Message by Dr. Ahmed Djoghlaf
Executive Secretary of the Convention on Biological Diversity
Oceans are at the centre of our life. They are the provider of the crucial goods and services
required by human beings and other creatures. They regulate our climate. They are the refuge
and home to so much life on our planet. Yet, they are under siege more than ever before. Today,
we need to stop our unsustainable practices, focus on these vast reservoirs of our world and look
at them as an important part of the web of life.
This year’s global celebration of World Oceans Day takes on added significance because 2010 is
the International Year of Biodiversity. It also marks the fifteenth anniversary of the adoption of
the Jakarta Mandate in the Ministerial Statement of the second meeting of the Conference of the
Parties to the Convention as a new global consensus on the importance of marine and coastal
biodiversity. Moreover, 2010 is only two years away from the target year set at the World
Summit on Sustainable Development for the establishment of representative networks of marine
At this historic moment, we need to take stock of the challenges ahead of us. The third edition of
Global Biodiversity Outlook (GBO-3), launched world-wide last month, describes the current
state of world biodiversity, including marine and coastal biodiversity. Despite progress made at
different levels toward meeting 2010 biodiversity target, GBO-3 alarmed the world community
with gloomy news on the status of biodiversity. Multiple indicators demonstrated continuing
biodiversity loss at unprecedented rate. It also identified global climate change as one of the most
important driving forces behind the continuing decline of biodiversity.
Coastal habitats such as mangroves, seagrass beds, salt marshes and shellfish reefs continue to
decline in extent, threatening highly valuable ecosystem services. Such decline also diminishes
their ability to remove significant quantities of carbon dioxide from the atmosphere.
About one fifth of the world’s mangroves, covering 36,000 square kilometres, were lost between
1980 and 2005. The quantity of carbon buried each year by vegetated coastal habitats has been estimated at between 120 and 329 million tonnes, a range almost equal to the annual greenhouse
gas emissions of Japan.
Tropical coral reefs, which contribute significantly to the livelihoods and security of coastal
regions, have suffered a significant global decline in biodiversity since the 1970s. Between
500 million and one billion people rely on coral reefs as a food source. Coral reefs also support
approximately 25 per cent of all marine fish species. This important habitat, however, faces
multiple threats including overfishing, land-based pollution, and destructive fishing as well as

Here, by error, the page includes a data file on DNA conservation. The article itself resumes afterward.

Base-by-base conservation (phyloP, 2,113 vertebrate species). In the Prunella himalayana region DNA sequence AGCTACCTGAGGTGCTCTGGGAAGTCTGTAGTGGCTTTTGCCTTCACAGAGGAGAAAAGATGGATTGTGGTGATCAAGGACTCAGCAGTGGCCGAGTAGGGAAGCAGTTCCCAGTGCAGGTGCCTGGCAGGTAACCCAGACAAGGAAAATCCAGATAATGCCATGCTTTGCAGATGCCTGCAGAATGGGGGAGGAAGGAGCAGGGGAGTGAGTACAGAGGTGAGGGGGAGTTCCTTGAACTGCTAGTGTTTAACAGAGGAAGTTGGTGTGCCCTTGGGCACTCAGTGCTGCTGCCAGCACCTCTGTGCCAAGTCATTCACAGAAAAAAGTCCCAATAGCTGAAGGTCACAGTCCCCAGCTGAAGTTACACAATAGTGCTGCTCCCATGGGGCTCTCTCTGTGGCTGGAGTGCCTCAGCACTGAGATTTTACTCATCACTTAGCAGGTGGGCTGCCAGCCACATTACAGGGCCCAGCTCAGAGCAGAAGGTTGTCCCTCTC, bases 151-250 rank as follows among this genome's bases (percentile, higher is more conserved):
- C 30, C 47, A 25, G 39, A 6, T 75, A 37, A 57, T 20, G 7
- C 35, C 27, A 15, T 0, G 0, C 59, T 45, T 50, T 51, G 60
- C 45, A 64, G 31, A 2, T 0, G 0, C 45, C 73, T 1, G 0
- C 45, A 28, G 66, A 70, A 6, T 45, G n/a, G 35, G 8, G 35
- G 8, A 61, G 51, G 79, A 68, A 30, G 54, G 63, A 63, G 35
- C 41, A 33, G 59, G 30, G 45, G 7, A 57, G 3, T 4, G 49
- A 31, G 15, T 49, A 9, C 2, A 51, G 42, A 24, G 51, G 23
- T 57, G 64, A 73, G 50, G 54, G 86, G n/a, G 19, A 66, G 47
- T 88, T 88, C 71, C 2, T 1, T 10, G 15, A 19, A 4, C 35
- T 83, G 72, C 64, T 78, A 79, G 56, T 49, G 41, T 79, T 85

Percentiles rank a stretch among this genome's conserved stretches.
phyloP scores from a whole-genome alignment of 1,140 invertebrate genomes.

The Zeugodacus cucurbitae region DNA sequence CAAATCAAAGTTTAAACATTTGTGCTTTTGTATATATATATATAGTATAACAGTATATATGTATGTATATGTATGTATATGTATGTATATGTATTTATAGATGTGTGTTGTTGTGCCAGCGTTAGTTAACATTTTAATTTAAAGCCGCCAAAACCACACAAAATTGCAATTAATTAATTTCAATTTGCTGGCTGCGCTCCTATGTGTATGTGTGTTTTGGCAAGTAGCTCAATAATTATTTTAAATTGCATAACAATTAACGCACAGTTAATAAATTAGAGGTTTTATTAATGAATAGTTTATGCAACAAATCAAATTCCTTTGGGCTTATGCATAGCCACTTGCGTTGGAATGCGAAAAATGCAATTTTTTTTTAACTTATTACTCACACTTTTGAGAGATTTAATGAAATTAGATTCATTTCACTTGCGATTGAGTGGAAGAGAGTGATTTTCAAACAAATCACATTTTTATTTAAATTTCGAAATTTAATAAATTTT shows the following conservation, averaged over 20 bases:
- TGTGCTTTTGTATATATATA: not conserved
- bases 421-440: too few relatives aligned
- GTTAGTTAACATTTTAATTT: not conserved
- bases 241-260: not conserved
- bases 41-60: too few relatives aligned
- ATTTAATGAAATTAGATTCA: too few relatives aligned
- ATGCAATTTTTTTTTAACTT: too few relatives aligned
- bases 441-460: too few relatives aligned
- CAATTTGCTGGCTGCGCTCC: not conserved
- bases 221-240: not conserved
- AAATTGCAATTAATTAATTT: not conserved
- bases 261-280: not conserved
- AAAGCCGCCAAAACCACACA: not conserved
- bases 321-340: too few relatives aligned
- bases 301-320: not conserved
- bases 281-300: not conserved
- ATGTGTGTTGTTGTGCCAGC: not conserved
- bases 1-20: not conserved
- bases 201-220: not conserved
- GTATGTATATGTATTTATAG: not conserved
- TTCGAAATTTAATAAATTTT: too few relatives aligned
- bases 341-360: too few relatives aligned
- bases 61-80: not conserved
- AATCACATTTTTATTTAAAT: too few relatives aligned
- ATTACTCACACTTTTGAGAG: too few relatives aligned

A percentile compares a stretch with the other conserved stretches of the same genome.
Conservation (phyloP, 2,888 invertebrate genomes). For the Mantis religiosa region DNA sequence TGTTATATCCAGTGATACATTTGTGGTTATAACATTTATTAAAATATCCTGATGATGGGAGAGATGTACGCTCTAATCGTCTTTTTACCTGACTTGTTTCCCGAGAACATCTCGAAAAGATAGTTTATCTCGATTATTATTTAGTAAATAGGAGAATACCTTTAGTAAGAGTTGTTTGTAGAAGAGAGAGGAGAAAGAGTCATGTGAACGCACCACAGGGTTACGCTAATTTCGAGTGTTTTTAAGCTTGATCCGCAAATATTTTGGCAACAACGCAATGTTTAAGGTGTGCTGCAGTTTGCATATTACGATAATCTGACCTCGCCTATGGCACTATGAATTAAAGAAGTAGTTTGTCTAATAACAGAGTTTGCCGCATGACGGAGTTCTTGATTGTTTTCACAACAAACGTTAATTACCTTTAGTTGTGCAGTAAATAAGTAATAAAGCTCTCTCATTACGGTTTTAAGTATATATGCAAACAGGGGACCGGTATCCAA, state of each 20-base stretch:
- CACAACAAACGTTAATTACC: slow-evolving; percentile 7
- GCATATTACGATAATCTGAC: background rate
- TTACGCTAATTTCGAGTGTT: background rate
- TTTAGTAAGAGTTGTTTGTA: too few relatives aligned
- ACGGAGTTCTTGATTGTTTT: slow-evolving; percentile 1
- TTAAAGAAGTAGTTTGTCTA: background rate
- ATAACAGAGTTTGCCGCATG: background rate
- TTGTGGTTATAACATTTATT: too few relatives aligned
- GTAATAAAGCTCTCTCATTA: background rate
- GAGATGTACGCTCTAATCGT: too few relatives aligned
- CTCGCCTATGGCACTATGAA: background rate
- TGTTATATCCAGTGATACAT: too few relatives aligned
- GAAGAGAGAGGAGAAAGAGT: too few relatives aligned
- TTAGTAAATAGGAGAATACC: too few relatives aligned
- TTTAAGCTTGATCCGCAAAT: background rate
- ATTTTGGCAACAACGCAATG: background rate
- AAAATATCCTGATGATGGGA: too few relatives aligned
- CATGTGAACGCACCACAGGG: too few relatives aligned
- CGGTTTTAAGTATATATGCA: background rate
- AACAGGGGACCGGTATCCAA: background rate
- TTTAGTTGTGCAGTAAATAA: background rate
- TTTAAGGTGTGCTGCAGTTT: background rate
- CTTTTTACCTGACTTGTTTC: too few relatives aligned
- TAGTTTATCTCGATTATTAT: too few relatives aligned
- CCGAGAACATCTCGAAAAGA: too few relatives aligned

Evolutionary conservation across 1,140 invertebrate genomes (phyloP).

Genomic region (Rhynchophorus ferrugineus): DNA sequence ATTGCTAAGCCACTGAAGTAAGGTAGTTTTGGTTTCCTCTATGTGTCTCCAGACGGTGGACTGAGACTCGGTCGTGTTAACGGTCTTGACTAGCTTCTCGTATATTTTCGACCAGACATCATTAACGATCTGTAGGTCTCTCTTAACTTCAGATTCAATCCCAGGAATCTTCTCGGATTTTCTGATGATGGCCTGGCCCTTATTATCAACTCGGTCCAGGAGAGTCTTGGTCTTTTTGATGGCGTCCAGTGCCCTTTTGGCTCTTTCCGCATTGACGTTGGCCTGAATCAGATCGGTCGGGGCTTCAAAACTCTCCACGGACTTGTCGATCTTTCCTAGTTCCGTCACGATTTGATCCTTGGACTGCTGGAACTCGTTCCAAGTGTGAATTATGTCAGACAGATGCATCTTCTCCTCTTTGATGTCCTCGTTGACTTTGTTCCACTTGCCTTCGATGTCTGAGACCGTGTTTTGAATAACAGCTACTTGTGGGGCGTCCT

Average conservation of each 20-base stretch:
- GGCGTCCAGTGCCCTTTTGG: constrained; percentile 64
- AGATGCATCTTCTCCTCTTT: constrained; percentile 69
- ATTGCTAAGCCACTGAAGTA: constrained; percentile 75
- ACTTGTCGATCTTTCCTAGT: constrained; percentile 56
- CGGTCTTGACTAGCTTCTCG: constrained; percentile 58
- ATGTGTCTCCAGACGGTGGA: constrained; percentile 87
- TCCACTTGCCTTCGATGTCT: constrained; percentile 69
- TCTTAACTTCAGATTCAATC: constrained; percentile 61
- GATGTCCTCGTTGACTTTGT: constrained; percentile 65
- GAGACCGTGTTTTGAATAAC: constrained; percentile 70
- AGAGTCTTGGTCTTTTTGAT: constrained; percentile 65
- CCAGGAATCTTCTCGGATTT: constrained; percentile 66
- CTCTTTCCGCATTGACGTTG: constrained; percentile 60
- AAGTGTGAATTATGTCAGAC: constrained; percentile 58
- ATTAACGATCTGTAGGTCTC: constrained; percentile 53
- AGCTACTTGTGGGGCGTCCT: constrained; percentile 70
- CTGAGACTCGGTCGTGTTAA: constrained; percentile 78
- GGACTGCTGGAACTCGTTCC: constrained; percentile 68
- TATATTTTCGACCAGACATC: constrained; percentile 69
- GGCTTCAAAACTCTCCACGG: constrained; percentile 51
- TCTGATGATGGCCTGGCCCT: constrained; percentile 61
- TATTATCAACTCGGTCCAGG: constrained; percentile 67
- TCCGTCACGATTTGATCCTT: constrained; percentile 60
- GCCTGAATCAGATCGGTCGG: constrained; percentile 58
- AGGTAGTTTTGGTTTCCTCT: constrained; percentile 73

bleaching due to increased sea temperatures.
Moreover, rising carbon-dioxide concentrations in the atmosphere will result in sea-water
becoming more acidic, reducing the biocalcification of tropical and cold-water coral reefs as well
as other shell-forming organisms, such as calcareous phytoplankton, and impacting the entire
marine food chain. Unfortunately, we do not know yet clearly the magnitude and frequency of
Likewise, GBO-3 presented possible future outcomes for biodiversity change during the rest of
the twenty-first century. Continuing species extinctions far above the historic rate, loss of
habitats and changes in the distribution and abundance of species are projected throughout this
century according to all scenarios. If the Earth’s ecosystem are pushed beyond certain thresholds
or tipping points, there is a high risk of dramatic biodiversity loss and accompanying degradation
of a broad range of ecosystem services.
The challenges are considerable. But there are opportunities before us, if we act. Such irreversible
changes in biodiversity loss and ecosystem degradation can be prevented, significantly reduced or
even reversed, only if strong action is applied urgently and comprehensively at international,
national and local levels.
In this regard, the Parties to the Convention on Biological Diversity will adopt in Nagoya, at their
meeting, a new Strategic Plan for the period 2011-2020, which contains strategic goals and
targets for mobilizing urgent and comprehensive action at the international level in order to
reverse the tide of rapid biodiversity loss.
Moreover, the Nagoya meeting of the Conference of the Parties will be preceded by a high-level
meeting of the United Nations General Assembly in New York exclusively devoted to
Actions that specifically address the degradation of ocean ecosystems will be central to these
discussions. We already know that some of the actions can have multiple impacts. Saving
biodiversity can help us to combat climate change. Saving biodiversity can be a route to
sustainable development and protect the livelihoods of communities and economies that rely on
As evidenced in GBO-3, our common challenges are indeed overwhelming. Such challenges will
not, however, stop us from creating major opportunities for biodiversity conservation during this
2010 International Year of Biodiversity.
I therefore call upon citizens and decision makers to take the steps needed to protect biodiversity
in the oceans of our world. Take the steps now, so that we can say, in 2012, that it was in the
International Year of Biodiversity, when we set the correct course for a sustainable future.